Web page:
2) Trusting what is there
Creative cultivators trust what is there. A wise cultivator resists the temptation to "dig up the seed", as it were, to check if people are being creative enough. Many breakthrough innovation initiatives are stifled by linear project timetables more appropriate to incremental efforts. The paradox of cultivating creativity is that confidence in outcomes is the fundamental enabler of creativity itself; a wise gardener knows that roses are the best authorities on the creation of rosiness, and until they bloom, only checks in to see if they need more food and water. Furthermore, creative cultivators trust that the right answers -- though not the ones they would have thought up themselves -- will emerge from their gardens. Cultivators at Wal-Mart chose to move the needle on sustainability by engaging thousands of their store associates in a Personal Sustainability Project, with each individual choosing to reshape a life behavior. Trusting what was there, Wal-Mart rewarded "crazy but good" ideas emerging from the PSP program by promoting them across the company network. Likewise, ideas bubbling up within the PSP system which were negatively deviant -- like a strange tomato that received too much fertilizer -- were treated as a positive learning opportunity for the originator. So much about what makes a creative organization tick is tacit. It's about what's there and what it creates, rather than what a few brains wish to have happen via explicit processes and goals.
3) Seeing the ecosystem
By their nature, gardens are part of larger ecosystems. As shown by the recent success of P&G in bringing in outside sources of innovation in to the company, healthy gardens readily accept inputs from the outside world. Rain, water, seeds, nutrients -- we don't care where they came from, we just care about their integrity and how they help us grow good stuff. Encouraging variance -- the creation of weird or unexpected ideas -- is a key goal for someone cultivating a creative culture. Anything that encourages variance through the cross-pollination of ideas from outside sources (very much the function of bees) should be reinforced. And as we're sadly seeing out in the world, gardens without the benefit of bees soon stop producing. Thinking about the long-term health of all stakeholders in an ecosystem is also a signature act of the leader as cultivator. Innovating is a long-term endeavor and requires a great deal of patience, investment, and fortitude. Actions that value short-term productivity over the long-term health of the garden and its larger ecosystem are ultimately anti-creative.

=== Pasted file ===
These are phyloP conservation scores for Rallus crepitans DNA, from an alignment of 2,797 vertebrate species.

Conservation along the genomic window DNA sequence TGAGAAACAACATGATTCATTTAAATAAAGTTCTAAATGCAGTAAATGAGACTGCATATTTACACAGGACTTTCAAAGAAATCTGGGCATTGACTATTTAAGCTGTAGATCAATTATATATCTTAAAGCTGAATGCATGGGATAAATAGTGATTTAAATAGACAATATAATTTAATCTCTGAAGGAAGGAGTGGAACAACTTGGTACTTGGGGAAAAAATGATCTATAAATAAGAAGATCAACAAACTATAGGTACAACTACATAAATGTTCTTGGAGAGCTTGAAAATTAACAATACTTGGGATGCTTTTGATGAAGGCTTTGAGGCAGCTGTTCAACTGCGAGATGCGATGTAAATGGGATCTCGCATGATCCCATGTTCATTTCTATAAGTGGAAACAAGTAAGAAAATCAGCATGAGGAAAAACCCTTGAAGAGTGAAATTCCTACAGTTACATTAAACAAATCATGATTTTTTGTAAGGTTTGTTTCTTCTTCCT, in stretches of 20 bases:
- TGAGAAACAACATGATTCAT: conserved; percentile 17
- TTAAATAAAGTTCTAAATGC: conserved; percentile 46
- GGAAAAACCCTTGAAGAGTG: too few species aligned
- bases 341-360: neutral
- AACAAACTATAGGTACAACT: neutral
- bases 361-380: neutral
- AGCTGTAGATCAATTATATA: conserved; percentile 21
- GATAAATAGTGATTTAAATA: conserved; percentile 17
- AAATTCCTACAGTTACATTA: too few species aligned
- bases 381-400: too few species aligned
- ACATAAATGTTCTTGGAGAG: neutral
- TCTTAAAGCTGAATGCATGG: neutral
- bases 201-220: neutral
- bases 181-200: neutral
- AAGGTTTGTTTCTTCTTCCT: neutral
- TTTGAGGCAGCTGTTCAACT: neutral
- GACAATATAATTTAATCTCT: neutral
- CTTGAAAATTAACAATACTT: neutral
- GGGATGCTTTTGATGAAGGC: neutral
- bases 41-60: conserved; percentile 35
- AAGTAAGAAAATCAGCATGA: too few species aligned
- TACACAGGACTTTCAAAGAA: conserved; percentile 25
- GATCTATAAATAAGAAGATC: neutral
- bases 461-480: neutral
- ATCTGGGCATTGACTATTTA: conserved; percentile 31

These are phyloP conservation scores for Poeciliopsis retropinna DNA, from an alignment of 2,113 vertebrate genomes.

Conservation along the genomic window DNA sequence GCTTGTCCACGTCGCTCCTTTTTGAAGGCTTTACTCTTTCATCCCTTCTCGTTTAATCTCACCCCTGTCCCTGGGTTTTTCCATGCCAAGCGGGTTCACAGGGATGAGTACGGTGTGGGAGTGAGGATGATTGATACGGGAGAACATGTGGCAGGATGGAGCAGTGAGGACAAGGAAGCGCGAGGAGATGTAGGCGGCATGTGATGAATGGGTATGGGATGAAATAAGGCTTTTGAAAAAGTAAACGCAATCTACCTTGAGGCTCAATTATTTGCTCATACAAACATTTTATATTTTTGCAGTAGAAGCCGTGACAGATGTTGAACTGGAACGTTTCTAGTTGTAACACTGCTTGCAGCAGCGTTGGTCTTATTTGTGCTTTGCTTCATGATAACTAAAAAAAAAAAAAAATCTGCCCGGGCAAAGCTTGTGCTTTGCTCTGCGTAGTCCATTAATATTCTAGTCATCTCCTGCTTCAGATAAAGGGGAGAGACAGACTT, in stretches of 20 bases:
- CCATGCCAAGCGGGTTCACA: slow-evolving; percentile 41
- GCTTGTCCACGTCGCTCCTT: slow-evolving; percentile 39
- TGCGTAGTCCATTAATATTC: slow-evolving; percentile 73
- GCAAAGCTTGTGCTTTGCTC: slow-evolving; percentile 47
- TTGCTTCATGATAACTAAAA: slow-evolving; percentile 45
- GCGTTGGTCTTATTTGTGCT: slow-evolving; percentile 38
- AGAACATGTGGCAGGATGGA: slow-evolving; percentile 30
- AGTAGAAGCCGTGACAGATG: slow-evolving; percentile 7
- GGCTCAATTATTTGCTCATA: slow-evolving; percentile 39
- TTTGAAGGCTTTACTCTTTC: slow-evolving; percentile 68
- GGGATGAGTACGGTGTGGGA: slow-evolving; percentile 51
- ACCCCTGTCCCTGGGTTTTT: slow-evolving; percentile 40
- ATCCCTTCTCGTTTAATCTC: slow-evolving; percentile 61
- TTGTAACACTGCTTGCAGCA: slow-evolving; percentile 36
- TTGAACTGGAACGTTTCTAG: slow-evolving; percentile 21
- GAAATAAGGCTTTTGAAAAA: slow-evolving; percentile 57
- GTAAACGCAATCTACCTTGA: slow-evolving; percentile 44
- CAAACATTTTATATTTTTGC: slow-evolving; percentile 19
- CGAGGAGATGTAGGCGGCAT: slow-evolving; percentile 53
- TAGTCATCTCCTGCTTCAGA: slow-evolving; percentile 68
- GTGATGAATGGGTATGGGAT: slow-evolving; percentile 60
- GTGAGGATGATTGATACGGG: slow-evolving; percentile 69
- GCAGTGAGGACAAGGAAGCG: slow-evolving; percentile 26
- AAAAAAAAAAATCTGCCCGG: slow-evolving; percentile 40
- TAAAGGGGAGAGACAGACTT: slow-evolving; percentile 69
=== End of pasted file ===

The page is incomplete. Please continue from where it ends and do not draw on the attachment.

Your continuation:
4) Taking a bird's eye view
Finally, creative cultivators do all of the above while simultaneously curating the garden from a bird's eye view. Managing a portfolio of creative endeavors requires knowing how many plants a certain piece of land can support and then pruning or as culling appropriate. Steve Jobs has stated that the iPod's development would have been impossible to support had the company also invested in other attractive opportunities, such as a PDA. This notion of garden as portfolio extends to strategy and brand: creative cultivators recognize that terroir matters, that some things (think wine grapes) just grow better, taste better, in certain places. Doing the most with the resources at hand, listening to what works and what doesn't, and guiding growth to be something unique and wonderful – that is the essence of strategy, and of gardening as well. Most importantly, a creative cultivator creates the context for plants to grow in accordance with a strong vision of how the garden should evolve. In organizations, this means having points of origin that can inspire individuals to be creative in certain ways, and not others, and to innovate in certain directions. For example, Whole Foods has created tremendous value based on the proactive decision-making skills of thousands of employees, each guided by a carefully crafted set of Core Values. BMW, Virgin, Prana, and a host of other strong brands do this well, too.
Taken together, these four ways of leading should help creativity and its children grow and flourish. Instead of trying to manage creativity, we must move to a model of leadership that's all about cultivating it.